New York — US natural gas production is hovering near a 16-month low in late May as historically weak commodity prices prompt many operators to slow drilling activity and curtail output at marginal wells.
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On May 20, US output tumbled to 85.5 Bcf/d, down more than 9% from its record high at 94.3 Bcf/d in November, modeled data from S&P Global Platts Analytics shows.
The recent and precipitous drop in US production, which has fallen about 6.5 Bcf/d over the past five weeks, tracks similarly steep declines in crude prices and active oil-directed drilling rigs.
In May, benchmark West Texas Intermediate crude prices have averaged just $26.77/b, keeping internal rates of return in negative territory for many US producers, S&P Global Platts data shows.
On Thursday, the US rig count declined for an eleventh consecutive week, falling by 12 to 357, according to data published by Enverus DrillingInfo. Since January, the US rig count has fallen by nearly 485, or about 57%.
While the Permian Basin accounts from nearly half of that decline, other oil-weighted plays have also seen steep reductions, including the Bakken, Denver-Julesburg, Eagle Ford and the SCOOP/STACK, which together account for 155 rigs lost since late January.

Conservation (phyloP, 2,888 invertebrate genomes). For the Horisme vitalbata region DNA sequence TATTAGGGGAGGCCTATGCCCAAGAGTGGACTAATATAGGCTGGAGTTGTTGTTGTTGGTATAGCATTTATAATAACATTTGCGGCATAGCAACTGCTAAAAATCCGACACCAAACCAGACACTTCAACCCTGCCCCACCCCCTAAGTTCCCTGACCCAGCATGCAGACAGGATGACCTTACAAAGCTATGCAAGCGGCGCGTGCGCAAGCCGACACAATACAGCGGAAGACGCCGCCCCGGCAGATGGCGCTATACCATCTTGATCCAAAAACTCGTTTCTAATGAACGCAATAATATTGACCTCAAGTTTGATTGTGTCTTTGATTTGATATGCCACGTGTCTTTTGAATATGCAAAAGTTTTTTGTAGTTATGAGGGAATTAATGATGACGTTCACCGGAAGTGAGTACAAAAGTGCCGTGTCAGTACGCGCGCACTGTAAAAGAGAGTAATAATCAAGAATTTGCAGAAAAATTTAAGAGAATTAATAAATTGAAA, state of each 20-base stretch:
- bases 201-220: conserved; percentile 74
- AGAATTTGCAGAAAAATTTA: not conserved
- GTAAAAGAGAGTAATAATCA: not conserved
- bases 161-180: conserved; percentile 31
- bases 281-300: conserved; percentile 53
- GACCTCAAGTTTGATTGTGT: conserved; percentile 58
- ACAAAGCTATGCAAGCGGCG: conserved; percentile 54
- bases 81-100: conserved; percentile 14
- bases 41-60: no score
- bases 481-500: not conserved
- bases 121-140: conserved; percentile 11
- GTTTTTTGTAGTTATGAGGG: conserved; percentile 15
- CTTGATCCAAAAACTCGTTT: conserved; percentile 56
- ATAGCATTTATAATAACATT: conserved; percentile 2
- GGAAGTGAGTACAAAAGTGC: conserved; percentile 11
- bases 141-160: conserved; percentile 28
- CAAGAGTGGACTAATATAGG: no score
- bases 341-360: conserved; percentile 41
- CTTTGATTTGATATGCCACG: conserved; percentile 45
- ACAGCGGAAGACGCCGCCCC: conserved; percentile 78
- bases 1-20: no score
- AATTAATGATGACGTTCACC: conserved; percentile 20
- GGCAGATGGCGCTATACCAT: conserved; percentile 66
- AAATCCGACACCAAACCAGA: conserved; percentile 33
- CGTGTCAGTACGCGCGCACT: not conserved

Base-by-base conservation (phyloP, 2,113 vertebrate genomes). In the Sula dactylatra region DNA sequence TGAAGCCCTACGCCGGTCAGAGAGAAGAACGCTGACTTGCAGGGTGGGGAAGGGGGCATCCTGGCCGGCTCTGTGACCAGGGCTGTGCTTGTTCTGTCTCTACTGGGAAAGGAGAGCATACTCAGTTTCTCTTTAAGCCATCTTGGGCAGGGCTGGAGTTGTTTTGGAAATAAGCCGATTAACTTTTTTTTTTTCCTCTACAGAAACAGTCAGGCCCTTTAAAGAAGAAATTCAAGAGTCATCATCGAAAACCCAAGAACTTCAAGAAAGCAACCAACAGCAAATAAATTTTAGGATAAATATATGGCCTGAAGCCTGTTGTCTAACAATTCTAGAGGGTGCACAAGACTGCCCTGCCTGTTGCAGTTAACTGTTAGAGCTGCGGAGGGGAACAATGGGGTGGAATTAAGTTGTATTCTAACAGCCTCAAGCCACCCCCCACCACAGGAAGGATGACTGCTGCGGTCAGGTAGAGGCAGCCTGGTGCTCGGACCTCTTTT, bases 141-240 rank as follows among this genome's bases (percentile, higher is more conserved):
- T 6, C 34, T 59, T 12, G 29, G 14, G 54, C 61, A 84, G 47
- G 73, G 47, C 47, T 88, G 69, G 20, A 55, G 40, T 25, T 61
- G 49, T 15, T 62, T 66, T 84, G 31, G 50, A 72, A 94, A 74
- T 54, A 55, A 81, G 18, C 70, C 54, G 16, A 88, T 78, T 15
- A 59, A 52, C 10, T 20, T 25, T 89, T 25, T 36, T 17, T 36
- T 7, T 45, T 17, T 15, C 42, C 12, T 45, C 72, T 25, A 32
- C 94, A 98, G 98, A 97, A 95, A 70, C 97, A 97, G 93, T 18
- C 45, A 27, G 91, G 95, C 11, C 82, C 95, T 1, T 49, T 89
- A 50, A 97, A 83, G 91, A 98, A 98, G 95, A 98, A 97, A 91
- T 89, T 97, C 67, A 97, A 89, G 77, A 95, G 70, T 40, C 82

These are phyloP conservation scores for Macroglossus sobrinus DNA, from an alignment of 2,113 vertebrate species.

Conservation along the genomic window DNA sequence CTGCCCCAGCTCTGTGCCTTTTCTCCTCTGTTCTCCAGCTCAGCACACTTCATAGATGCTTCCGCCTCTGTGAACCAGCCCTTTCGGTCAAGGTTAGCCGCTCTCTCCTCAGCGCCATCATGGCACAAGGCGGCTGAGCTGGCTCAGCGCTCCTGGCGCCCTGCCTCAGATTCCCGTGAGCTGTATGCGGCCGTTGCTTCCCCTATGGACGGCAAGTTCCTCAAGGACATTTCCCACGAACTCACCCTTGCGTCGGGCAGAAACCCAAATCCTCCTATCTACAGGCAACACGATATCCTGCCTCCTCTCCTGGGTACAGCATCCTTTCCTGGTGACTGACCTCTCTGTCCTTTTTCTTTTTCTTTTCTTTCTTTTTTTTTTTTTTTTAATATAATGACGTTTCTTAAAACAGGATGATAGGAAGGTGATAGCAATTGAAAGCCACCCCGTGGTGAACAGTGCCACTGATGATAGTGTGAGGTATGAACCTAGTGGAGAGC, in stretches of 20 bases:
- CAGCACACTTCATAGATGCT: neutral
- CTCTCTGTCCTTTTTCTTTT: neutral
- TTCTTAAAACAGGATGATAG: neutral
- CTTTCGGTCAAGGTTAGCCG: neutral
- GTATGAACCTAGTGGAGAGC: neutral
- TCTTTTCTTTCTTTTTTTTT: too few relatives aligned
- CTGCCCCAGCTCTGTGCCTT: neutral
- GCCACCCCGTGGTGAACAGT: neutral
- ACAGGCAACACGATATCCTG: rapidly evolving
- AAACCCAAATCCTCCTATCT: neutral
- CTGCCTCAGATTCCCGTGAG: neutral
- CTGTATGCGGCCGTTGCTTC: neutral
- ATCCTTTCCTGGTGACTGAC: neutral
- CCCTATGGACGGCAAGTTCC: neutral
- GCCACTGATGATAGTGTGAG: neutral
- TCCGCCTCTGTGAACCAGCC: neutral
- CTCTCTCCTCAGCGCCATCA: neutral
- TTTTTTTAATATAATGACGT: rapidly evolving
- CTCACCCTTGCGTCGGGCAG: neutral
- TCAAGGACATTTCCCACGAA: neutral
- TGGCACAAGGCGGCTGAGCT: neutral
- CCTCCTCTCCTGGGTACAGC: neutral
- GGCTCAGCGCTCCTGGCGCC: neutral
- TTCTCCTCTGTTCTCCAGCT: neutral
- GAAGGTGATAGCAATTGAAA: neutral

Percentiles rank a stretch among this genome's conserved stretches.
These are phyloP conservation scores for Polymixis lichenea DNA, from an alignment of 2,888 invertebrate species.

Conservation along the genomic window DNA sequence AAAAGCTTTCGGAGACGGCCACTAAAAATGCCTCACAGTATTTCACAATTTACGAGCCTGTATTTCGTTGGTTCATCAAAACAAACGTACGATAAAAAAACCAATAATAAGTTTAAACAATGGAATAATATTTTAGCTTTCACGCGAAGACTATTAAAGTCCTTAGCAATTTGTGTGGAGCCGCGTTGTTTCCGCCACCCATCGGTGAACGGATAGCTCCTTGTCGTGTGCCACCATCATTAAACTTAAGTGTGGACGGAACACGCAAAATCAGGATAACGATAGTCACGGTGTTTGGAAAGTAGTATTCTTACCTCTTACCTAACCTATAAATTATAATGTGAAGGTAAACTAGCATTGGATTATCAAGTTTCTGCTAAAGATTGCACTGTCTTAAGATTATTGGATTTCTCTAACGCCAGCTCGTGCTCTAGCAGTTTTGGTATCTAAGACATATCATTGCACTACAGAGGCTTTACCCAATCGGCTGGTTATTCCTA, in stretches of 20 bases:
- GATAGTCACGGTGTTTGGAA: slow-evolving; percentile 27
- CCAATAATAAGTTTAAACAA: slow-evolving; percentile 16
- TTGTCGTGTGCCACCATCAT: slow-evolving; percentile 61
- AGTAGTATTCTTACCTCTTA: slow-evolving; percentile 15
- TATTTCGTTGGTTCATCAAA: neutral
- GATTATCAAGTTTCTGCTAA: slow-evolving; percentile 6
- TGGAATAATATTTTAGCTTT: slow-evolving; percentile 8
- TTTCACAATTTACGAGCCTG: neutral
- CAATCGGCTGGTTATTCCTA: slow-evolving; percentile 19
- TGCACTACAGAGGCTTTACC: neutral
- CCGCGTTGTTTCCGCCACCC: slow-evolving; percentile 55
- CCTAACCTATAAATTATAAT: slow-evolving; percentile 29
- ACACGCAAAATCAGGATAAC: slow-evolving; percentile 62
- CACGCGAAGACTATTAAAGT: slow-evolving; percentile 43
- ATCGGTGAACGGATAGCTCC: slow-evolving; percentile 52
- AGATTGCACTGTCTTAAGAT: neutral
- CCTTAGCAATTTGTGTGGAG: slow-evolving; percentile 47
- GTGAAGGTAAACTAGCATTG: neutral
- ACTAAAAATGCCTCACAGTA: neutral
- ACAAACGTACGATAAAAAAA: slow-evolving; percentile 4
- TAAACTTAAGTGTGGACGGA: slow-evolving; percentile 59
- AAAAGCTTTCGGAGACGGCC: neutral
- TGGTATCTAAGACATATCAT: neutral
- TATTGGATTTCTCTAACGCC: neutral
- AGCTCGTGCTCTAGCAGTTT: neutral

By comparison, the largest dry gas plays – including the Marcellus, Utica and Haynesville – have lost a combined total of just 25 rigs as many operators hold the line on drilling amid recent strength in forward gas prices.
ASSOCIATED vs. DRY PLAYS
Recent rig cuts and well curtailments in West Texas have seen the Permian Basin lead the decline in US gas production. Over the past two weeks, associated output has averaged 10.6 Bcf/d, down 1.2 Bcf/d compared to the March average. More recently, Permian gas production has slipped below 10 Bcf/d.
Over the same comparison period, SCOOP/STACK production has declined by some 760 MMcf/d, closely followed by the Bakken with a 620 MMcf/d contraction. Output from the Denver-Julesburg is down by over 370 MMcf/d. Eagle Ford production has eked out a modest gain over that period.
Until late May, US dry gas plays had seen recent production gains across the board, led by the Haynesville, which is still trending about 600 MMcf/d above its March average. While the Utica also remains up about 100 MMcf/d since March, output from the Marcellus has fallen over that period, owing mainly to recent production curtailments by the US' largest gas producer, EQT.
On May 16, EQT said it would curtail production at certain of its Pennsylvania and Ohio wells in response to low gas prices. A recent SEC filing by the company's midstream spinoff, EQM, shows that the curtailments total about 1.4 Bcf/d and will continue through at least the end of June.
A recent forecast from Platts Analytics shows US gas production continuing to decline modestly in the weeks ahead, falling to around 84 Bcf/d next month. Beginning in July, higher gas prices are expected to lift output from the Marcellus and the Haynesville, partially offsetting declines from the associated plays.
Over the balance of 2020, the forecast shows US gas production potentially averaging into the upper 88 Bcf/d range.
After trading into the low $3s/MMBtu earlier this month, winter 2020-21 gas prices have since eased amid waning bullishness over the recent contraction in supply – which could be increasingly offset by pushback on US LNG cargoes and pipeline exports.
On May 21, the Henry Hub January 2021 contact settled at $2.94/MMBtu, down from a recent high at $3.15/MMBtu, S&P Global Platts' most recently published M2MS data shows.